With humor and musicality, Martha Silano's The Little Office of the Immaculate Conception rollicks through fourteen billion years of cosmology: galaxies, aliens, an astronaut's dropped glove. When she's not picking a bone with a shortsighted and side-talking populace, she's conceiving her own personal Big Bang. When her nouns are diaper and bibs, Silano sticks to a larger vision, seeing past gelatinous mashed peas toward the moon and stars. This cosmic-consciousness is woven right in with the mittens and the meercats, her lens taking in not only the crumbs she must wipe up, but also polio-stricken nations, the hungry Eritreans, "the old man who shuffles along / as if he might be carrying / in that steamy bowl / all our children's futures." We're all "sibling citizens of this swirly world," writes Silano, but she knows that danger lurks not only in the heavens and the atmosphere, but also on our glistening streets. As Campbell McGrath notes, The Little Office of the Immaculate Conception is "comic and wise, quotidian and celestial."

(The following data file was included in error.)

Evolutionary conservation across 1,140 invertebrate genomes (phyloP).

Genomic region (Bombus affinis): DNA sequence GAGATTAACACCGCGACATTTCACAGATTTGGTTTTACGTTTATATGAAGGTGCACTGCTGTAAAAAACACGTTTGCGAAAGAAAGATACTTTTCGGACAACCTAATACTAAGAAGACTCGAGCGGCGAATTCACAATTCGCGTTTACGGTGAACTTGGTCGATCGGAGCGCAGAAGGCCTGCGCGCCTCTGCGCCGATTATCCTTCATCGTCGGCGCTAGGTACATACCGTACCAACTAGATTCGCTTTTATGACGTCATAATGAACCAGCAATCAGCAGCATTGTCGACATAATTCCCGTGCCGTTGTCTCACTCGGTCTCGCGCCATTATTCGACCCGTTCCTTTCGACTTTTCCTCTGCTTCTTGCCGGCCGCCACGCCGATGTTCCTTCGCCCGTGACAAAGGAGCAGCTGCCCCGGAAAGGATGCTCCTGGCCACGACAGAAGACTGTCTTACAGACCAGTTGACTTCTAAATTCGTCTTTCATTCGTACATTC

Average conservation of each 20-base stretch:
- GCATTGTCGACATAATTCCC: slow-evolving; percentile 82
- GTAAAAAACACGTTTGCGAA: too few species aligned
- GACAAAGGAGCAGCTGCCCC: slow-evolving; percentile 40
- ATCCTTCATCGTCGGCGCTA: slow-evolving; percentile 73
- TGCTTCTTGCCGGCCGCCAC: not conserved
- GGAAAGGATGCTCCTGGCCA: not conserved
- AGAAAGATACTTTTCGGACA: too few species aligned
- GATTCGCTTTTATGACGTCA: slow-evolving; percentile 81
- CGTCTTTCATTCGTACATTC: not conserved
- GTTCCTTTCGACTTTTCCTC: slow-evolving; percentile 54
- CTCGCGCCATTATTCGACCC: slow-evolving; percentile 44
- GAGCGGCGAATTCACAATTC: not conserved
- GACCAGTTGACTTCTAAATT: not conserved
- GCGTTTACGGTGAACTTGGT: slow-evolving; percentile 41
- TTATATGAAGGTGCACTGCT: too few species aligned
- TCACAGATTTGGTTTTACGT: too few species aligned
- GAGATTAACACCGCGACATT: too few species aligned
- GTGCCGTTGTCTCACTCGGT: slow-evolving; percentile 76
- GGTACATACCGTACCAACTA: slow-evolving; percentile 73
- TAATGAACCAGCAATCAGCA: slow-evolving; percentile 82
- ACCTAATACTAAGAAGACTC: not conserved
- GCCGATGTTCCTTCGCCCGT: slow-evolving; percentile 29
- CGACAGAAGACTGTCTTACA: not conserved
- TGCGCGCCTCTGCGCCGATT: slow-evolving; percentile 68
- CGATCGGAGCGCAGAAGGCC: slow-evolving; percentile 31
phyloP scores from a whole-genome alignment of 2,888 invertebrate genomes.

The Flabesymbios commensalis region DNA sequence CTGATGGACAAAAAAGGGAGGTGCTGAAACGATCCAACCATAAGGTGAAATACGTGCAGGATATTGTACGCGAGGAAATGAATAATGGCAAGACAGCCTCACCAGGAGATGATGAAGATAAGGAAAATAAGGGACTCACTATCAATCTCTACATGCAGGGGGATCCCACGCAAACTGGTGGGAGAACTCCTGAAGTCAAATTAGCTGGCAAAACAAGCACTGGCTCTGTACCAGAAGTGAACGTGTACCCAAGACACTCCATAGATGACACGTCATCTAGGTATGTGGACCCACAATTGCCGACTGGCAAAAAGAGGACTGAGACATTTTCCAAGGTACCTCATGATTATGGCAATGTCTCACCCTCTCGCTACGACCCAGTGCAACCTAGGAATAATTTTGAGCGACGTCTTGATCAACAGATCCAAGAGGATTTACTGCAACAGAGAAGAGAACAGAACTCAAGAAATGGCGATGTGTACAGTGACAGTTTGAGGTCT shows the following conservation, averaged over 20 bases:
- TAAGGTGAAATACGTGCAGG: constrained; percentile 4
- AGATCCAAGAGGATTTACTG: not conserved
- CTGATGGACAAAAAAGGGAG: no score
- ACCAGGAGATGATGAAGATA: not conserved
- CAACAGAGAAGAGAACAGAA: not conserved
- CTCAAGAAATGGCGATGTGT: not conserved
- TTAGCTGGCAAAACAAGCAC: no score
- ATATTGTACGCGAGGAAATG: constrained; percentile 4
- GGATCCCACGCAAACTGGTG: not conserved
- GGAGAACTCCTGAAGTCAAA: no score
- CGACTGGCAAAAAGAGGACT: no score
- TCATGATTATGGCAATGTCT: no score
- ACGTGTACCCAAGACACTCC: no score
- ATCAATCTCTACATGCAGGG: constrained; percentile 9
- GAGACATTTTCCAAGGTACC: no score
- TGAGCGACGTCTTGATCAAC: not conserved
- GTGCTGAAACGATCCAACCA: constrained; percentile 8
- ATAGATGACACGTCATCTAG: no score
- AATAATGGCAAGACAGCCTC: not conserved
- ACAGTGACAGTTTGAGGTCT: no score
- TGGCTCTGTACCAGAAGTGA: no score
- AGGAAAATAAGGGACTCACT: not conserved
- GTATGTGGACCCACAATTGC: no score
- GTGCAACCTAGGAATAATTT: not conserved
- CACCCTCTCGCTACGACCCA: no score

Martha gives an overview of the book:
I am a mother, writer, and teacher. Like Anne Sexton, the business of words often keeps me awake. My favorite tulip? Queen of the Night. I eat my vegetables, including brussels sprouts. My books are Blue Positive, What the Truth Tastes Like, and The Little Office of the...